The increased political interest in information policy and the role of the national library in society which emerged in the early and mid-1990s has continued. The expansion of the university and university college system, the Adult Education Initiative and the decentralization of decision-making processes mean that the Royal Library is seen in a new light. Increasingly, it has come to be regarded as a suitable institution for implementing the Government’s plans to pursue a state policy for information provision. The digitization of information resources and the expansion of the digital networks have radically changed the accessibility of information. Where that information is stored is becoming less and less relevant. The national library can no longer concentrate all its attention on the library as a warehouse full of books. To understand the situation correctly it is necessary to take a more serious look at the situation of the individual user and the type of information required, and to use these factors as the point of departure for planning the work of libraries. The national library must test a growing number of government measures in order to promote a positive development in this area. Gradually, the tasks of the national library have moved closer to those of the other institutions whose work involves preserving the national heritage. Thus, new tasks have devolved upon the special department for national coordination and planning which was established at the national library in the year 2001. These new duties involve the allocation of government support.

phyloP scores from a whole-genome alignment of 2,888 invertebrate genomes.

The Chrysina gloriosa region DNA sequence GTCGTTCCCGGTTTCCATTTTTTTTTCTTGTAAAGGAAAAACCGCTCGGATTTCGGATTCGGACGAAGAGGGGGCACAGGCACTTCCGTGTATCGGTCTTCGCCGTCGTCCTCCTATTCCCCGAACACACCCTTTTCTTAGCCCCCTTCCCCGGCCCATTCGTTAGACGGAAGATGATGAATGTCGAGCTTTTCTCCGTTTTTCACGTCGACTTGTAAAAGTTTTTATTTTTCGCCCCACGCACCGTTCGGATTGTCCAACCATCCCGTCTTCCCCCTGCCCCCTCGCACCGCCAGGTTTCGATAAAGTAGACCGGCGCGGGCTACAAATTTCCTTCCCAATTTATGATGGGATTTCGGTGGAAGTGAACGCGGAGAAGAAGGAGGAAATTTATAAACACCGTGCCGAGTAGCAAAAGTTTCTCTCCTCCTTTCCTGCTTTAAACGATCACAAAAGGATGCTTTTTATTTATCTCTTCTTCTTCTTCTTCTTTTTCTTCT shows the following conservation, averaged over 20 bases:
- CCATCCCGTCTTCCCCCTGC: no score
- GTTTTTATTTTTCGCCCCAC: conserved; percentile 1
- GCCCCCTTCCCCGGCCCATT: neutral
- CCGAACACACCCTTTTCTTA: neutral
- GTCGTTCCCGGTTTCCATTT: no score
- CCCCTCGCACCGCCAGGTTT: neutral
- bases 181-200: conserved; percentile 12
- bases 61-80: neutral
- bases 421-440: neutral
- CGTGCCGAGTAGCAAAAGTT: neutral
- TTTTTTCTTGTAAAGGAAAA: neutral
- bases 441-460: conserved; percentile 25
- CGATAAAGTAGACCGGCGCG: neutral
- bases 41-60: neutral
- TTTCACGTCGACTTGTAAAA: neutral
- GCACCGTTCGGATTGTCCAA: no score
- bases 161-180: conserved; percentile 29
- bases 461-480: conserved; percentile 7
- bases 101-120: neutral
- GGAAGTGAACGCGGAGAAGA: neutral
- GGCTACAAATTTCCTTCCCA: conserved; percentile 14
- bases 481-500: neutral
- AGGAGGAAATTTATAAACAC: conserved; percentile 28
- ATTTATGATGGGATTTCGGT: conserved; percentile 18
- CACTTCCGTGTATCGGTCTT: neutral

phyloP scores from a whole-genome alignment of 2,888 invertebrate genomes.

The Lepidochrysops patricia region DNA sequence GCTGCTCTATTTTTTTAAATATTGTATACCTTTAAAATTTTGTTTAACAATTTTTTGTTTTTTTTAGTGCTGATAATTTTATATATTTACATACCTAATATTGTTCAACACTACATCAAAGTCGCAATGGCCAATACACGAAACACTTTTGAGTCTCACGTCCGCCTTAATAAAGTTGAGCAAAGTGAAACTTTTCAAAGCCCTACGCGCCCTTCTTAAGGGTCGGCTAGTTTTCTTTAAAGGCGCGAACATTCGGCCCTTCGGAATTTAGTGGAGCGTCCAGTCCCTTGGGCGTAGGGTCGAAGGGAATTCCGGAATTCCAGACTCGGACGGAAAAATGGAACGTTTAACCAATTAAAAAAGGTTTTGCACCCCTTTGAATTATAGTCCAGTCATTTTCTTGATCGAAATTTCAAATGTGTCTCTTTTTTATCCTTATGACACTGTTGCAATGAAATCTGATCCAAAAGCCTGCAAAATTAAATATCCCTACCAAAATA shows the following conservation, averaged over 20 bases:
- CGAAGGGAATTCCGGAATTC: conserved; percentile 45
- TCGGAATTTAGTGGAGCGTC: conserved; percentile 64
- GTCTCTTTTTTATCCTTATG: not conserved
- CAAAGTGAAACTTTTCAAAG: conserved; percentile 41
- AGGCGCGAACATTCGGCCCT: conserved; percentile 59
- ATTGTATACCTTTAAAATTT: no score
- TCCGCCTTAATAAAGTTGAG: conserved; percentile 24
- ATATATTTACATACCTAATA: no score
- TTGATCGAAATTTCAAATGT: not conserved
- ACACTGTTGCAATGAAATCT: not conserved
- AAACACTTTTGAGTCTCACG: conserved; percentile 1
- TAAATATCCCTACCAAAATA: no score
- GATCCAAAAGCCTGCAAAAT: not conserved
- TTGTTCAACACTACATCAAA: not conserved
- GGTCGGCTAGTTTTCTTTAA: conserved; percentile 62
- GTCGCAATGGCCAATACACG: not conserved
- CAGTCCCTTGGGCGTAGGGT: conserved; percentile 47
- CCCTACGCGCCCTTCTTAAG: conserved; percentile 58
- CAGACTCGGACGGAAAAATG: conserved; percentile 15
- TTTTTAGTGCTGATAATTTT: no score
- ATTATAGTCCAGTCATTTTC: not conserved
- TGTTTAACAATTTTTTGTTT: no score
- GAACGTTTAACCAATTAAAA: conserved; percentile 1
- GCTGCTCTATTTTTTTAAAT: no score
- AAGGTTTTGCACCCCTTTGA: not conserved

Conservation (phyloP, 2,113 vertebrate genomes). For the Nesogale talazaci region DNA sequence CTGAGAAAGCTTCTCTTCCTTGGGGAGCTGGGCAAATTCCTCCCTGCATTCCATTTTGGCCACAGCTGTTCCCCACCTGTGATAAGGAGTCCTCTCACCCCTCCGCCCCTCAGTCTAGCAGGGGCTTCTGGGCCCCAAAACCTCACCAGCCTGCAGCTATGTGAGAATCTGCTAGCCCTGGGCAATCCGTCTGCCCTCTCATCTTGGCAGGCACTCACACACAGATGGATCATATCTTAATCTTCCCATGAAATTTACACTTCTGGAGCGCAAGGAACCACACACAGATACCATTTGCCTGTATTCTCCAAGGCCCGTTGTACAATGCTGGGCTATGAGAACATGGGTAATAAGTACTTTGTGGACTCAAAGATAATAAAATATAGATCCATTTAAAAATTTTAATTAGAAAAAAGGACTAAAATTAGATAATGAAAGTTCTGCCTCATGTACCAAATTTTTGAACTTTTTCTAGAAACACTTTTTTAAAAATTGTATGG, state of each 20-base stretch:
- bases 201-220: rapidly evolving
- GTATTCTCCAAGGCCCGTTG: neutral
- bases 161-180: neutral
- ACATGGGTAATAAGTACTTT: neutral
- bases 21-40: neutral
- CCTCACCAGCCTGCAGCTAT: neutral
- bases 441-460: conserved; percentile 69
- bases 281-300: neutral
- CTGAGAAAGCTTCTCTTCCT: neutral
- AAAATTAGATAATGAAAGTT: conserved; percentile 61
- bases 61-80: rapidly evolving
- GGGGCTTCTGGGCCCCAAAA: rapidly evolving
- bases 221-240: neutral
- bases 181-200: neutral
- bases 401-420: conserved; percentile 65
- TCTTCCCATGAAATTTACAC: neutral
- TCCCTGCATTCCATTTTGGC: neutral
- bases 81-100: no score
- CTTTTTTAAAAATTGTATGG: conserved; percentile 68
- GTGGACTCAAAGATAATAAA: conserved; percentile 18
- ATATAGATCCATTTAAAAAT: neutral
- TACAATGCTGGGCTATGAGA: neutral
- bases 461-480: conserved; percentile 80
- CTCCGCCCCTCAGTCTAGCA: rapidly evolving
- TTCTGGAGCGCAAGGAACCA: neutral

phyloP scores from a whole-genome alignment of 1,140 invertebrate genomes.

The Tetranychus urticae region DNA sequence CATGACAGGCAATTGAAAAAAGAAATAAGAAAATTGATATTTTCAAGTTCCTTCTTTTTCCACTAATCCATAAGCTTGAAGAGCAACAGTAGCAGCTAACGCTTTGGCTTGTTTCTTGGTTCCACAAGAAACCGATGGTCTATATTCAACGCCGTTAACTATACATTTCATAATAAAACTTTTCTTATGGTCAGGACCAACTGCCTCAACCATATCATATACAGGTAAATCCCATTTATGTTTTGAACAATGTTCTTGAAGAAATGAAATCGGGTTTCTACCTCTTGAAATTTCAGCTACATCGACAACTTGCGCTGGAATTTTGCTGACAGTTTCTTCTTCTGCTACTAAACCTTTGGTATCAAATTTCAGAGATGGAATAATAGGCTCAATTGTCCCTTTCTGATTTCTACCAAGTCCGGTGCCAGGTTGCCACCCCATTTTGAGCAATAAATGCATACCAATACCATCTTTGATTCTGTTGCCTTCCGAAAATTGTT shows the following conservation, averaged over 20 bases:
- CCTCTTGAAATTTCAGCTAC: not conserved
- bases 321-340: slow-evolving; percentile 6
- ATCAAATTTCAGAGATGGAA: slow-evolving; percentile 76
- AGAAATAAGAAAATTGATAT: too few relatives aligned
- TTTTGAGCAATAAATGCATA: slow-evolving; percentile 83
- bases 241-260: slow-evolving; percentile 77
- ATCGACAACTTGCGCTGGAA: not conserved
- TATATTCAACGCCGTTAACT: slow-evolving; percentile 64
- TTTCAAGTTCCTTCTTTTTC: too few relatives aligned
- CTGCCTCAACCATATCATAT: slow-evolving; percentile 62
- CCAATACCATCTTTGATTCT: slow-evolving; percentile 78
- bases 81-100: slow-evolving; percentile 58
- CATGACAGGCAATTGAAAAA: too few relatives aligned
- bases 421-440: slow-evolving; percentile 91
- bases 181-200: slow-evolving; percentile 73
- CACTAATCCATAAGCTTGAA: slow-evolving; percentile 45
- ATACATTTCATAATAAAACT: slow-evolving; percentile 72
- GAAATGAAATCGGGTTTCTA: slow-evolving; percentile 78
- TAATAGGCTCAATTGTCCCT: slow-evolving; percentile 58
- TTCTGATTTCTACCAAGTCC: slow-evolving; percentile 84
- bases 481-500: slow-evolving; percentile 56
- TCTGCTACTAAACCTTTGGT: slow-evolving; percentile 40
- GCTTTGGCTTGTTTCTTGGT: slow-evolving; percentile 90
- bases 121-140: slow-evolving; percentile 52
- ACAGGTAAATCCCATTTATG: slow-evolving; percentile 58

We are witnessing a surge of interest in our history and our cultural heritage in society at large. As the pace of life accelerates – people change jobs more often, are forced to move from one place to another, must be constantly prepared to learn new things – people’s need of basic security also increases. It is an increasingly attractive prospect to exhibit and give people access to the national library’s collections, representing as they do a broad panoramic vista of societal evolution spanning several centuries. The national library’s “products” will be in demand. Technological advances will make previously inaccessible treasures available to a broad public. In addition, a large number of different public events based on the library’s various functions are offered: exhibitions, debates, recitations, seminars, etc. As a result of these endeavours the national library is now well established as a cultural institution and is presented as such when its services are marketed both in Sweden and abroad. The national library is also regarded as an attractive cooperative partner by a number of interest groups. Writers and cultural workers see the institution as a natural place to which they can donate their documents. The role of specialized research library has had to be strengthened as a result of major cut at the universities. Regrettably, security requirements now compel national libraries to restrict direct access to sensitive and valuable material. The security aspect is also one of the main subjects of discussion when premises, exhibitions, seminars, etc are planned.